A conversation piece: The tale of two ‘The Strode Family’ paintings
By Michael Monica, Jean Cushwa College Intern, 2023
We hope that you enjoy this painting from the collection.
The museum would also like to thank Michael for his assistance with many curatorial projects this summer.
We wish him every success in his future endeavors!
after William Hogarth (1697–1764)
The Strode Family, 18th or 19th century
Oil on canvas
47½ x 48½ in.
Collection of Washington County Museum of Fine Arts
Gift of Mr. Stewart Huston, A1547,68.0016
The Strode Family is an example of a type of group portrait called a “conversation piece” that became popular in the mid-1700s. Conversation pieces depict their subjects at ease in informal group portraits and provide viewers with a way to understand how the upper classes wanted to be perceived. In conversation pieces, instead of using a typical portrayal through formal portraiture, the artist groups people in a way intended to reflect their refinement and social status. Here, it is the sophisticated and relatively new ritual of tea. This painting emphasizes the family’s distinguished position through its luxurious material possessions, including furniture, ceramics, books, and oil paintings.
The Strode Family is a copy completed by an unknown painter, after an earlier painting made by renowned British artist William Hogarth (see below). In the example on view, the artist emulated Hogarth faithfully by recreating the Strode family’s lively gathering in a domestic interior.
One can observe each member of the Strode family and their friends. The focus of the painting is the wealthy magnate, politician, and original patron, William Strode, who is sitting at the central table with his wife, Lady Anne Cecil. Next to William is his tutor, Dr. Arthur Smyth. To the right of Anne is William’s relative, Colonel Samuel Strode. The family butler, Jonathan Powell, pours tea. On the back wall, a large landscape and views of Venice are visible, serving as reminders of William’s Grand Tour of Europe. Other elements, such as the well-behaved and cared-for dogs, full bookcase, and barrel-vaulted ceiling all indicate the Strode family’s aristocratic social status and reaffirm the goal of the painting to depict them as a fashionable, affluent group. A particular aspect of note is the importance of the Strode family dogs, which represent fidelity but also symbolize Hogarth’s own fondness for canine companions. Hogarth’s pug, Trump, is shown at the feet of Colonel Strode. Trump’s presence is even emphasized by the taut leash held by the Colonel, acting as a tool to draw the viewer’s eye down to Hogarth’s own pet.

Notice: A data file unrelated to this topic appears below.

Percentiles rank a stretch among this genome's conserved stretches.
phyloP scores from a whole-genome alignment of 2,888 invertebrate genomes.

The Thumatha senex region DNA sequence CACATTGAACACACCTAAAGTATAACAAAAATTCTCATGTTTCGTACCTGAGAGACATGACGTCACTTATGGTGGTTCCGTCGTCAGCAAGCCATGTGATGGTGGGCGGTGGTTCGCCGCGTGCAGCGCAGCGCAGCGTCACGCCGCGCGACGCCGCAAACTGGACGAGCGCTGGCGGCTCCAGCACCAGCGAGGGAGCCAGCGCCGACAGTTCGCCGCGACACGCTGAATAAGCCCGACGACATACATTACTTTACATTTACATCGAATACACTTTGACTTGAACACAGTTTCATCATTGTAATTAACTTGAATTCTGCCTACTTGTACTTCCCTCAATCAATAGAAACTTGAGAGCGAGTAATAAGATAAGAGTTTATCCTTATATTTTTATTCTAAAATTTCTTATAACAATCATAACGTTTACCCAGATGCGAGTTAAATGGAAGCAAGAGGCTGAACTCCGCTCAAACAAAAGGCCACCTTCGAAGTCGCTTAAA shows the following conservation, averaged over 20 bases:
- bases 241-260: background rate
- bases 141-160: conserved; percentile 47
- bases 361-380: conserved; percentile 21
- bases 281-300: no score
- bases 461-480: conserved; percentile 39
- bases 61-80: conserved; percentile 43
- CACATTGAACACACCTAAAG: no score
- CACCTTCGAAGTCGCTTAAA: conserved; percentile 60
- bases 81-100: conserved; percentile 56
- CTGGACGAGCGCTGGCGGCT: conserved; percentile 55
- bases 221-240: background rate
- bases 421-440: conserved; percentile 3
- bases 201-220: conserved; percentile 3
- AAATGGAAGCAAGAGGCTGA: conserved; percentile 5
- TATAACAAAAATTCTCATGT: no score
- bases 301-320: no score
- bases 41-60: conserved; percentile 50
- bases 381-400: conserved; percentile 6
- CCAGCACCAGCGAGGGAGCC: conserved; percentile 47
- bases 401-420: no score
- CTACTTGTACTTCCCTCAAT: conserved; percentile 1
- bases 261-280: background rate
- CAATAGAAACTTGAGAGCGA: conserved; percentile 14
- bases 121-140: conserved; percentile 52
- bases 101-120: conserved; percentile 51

When it initially entered the museum’s collection, this work was believed to have been created by James Collinson, a member of the Pre-Raphaelite Brotherhood who studied under both William Holman Hunt and Dante Gabriel Rossetti. Research, however, has made it difficult to confirm this attribution., The Pre-Raphaelites called for a return to early Italian Renaissance art and focused on capturing intense detail while also rebelling against depictions of everyday life. These factors make it intriguing that Collinson would then choose to make a copy of Hogarth’s The Strode Family, though not implausible, as he did make paintings depicting everyday life after leaving the Brotherhood. Another aspect of note is that the Pre-Raphaelites were not without appreciation for the work of Hogarth as Rossetti and many other former members of the artistic movement formed the Hogarth club after the dissolution of the Brotherhood, though without Collinson’s involvement.
The Strode Family, c.1738.
Oil on canvas
Tate, London, bequeathed by Rev. William Finch 1880. Photo: Tate
This WeekendArt is sponsored by Mr. & Mrs. Paul C. Mellott, Jr.